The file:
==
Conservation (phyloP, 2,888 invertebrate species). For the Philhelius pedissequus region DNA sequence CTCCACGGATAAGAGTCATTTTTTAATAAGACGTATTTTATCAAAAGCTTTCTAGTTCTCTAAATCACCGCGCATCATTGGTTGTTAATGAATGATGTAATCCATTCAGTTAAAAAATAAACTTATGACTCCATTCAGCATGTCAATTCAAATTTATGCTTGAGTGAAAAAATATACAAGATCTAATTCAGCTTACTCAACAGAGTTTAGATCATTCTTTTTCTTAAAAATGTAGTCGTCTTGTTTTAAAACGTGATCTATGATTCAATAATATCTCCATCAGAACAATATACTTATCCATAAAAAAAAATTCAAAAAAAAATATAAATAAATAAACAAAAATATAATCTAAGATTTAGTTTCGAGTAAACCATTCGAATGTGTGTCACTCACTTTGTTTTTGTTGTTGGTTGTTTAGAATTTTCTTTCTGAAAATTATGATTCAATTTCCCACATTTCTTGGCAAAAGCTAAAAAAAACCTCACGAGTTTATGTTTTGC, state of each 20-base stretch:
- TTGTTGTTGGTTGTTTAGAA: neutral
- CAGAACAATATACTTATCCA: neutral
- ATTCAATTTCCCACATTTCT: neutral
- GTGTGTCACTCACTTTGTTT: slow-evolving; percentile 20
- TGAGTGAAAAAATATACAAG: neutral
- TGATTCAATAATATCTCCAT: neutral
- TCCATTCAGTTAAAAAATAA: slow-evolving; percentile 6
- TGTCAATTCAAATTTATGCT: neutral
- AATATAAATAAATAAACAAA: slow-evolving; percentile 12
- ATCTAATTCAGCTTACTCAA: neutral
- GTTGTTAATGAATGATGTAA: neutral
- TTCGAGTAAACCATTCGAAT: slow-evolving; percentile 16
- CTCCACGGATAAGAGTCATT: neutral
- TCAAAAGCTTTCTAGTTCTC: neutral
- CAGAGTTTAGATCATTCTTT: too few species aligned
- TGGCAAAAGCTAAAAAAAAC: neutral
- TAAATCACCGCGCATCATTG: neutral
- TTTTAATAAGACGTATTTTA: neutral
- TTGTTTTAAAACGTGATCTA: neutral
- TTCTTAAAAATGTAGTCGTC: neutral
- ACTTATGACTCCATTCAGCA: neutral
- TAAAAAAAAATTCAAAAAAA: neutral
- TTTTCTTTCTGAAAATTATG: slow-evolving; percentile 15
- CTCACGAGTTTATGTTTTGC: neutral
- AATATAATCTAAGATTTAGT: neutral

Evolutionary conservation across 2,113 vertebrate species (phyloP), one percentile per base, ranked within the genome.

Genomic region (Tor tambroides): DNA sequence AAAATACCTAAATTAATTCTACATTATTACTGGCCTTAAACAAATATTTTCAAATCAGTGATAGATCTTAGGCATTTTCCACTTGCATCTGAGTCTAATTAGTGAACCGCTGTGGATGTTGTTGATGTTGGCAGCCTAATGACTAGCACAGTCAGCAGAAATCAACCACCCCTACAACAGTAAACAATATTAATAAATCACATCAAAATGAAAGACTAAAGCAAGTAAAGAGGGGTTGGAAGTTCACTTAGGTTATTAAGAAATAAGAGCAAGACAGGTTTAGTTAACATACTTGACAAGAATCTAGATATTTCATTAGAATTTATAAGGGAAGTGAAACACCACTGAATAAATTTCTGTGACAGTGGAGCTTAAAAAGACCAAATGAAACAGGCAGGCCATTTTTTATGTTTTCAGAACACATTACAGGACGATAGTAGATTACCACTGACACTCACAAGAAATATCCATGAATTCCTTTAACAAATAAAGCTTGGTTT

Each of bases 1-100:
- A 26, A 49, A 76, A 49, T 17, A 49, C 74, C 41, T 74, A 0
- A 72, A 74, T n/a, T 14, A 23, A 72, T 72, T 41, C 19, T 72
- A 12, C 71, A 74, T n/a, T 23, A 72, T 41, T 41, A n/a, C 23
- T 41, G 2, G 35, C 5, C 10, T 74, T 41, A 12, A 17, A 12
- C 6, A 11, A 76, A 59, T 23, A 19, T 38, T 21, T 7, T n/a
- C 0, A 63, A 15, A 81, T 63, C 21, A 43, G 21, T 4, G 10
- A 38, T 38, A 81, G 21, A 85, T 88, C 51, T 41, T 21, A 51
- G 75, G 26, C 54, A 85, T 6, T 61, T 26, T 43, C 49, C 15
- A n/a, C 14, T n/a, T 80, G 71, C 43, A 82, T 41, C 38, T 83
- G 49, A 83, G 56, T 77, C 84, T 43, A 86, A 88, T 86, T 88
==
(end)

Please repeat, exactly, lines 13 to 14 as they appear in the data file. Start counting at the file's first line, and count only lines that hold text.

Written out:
- TTCGAGTAAACCATTCGAAT: slow-evolving; percentile 16
- CTCCACGGATAAGAGTCATT: neutral